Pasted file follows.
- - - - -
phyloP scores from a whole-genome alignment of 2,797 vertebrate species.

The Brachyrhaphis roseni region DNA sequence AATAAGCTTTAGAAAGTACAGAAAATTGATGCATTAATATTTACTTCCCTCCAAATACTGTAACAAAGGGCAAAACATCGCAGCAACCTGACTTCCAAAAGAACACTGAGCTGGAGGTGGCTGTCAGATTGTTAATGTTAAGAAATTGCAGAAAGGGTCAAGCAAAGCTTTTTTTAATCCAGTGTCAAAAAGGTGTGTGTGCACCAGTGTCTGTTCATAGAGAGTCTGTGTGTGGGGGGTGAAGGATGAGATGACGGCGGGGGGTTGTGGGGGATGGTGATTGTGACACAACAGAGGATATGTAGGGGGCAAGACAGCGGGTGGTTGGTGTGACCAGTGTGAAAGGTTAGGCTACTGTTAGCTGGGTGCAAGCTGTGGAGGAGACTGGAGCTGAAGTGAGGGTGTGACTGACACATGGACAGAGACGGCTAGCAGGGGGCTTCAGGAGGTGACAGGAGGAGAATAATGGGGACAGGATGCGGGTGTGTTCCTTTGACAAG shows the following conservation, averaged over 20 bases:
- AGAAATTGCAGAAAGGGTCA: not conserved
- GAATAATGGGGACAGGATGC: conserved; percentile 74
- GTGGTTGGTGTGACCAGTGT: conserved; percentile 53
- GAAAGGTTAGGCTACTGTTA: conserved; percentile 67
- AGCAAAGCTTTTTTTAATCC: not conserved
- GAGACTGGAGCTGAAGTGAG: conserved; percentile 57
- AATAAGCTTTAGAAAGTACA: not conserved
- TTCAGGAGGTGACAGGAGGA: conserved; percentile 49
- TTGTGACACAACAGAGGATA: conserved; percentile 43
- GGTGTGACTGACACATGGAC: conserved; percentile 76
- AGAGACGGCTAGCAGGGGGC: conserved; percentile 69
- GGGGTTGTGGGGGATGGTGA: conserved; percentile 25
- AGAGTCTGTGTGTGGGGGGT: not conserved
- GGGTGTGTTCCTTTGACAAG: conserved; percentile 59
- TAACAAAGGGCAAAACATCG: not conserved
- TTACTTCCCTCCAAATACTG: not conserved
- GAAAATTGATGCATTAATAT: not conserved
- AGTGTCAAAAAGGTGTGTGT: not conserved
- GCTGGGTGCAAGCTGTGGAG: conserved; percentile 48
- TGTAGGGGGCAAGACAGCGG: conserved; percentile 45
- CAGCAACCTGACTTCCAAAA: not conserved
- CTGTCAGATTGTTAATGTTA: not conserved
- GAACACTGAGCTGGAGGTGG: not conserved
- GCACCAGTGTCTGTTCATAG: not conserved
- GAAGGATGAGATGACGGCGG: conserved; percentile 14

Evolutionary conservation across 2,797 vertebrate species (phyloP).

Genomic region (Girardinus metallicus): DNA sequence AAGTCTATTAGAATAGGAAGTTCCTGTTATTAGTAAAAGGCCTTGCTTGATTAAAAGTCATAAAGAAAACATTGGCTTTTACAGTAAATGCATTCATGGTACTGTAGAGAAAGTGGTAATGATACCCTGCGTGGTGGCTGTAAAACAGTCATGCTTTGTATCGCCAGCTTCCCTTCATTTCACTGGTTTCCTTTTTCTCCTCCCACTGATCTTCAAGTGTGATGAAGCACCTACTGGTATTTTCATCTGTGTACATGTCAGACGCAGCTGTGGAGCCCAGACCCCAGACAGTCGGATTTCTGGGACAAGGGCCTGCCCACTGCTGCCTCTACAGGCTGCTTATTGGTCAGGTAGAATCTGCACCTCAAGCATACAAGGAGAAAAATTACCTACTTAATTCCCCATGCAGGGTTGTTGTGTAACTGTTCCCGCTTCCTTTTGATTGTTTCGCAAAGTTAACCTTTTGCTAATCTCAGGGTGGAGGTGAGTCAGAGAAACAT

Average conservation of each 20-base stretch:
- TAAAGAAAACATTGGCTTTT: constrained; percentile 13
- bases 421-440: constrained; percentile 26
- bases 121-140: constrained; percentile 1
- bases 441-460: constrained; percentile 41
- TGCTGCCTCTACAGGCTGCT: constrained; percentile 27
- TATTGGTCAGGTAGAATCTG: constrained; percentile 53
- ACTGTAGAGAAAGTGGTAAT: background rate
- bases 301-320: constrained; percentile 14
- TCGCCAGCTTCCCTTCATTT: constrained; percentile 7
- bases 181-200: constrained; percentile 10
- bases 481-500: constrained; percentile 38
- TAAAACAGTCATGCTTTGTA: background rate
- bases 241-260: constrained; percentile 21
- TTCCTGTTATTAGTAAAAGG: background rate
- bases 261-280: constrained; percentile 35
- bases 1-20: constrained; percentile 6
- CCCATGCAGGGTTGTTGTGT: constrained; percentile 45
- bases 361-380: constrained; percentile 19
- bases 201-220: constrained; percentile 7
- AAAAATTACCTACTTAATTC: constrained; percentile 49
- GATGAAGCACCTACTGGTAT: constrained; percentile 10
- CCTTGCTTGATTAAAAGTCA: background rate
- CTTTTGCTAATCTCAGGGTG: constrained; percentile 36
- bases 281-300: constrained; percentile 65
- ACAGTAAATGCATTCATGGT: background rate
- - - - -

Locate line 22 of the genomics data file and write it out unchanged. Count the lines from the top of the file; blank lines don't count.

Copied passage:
- TGTAGGGGGCAAGACAGCGG: conserved; percentile 45